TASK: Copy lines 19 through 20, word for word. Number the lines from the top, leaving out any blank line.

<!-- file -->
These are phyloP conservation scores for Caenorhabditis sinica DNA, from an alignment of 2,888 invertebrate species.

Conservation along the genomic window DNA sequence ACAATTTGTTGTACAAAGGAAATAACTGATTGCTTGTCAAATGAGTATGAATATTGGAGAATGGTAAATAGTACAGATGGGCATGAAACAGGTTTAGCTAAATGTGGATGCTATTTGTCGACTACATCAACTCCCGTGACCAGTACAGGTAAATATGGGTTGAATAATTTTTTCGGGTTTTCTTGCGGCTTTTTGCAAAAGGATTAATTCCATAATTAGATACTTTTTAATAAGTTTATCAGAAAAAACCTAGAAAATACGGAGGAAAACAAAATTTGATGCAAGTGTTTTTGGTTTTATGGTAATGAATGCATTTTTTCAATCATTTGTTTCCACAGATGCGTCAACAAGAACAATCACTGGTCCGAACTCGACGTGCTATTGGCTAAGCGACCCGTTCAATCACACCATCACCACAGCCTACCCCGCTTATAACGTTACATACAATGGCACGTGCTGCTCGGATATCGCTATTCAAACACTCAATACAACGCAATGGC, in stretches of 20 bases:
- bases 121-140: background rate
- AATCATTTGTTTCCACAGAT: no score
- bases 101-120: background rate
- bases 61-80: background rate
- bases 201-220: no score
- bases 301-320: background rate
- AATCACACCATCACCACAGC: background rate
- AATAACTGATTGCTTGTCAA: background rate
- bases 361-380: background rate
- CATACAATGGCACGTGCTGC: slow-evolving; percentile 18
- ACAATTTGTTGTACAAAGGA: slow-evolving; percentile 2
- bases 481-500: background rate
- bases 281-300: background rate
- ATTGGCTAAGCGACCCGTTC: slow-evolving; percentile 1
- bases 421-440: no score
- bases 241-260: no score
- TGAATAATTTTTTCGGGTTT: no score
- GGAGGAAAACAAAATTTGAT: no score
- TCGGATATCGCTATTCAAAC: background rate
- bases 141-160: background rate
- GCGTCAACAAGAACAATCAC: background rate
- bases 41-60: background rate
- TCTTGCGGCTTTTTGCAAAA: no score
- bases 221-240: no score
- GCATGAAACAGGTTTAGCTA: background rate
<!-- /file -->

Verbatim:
- TGAATAATTTTTTCGGGTTT: no score
- GGAGGAAAACAAAATTTGAT: no score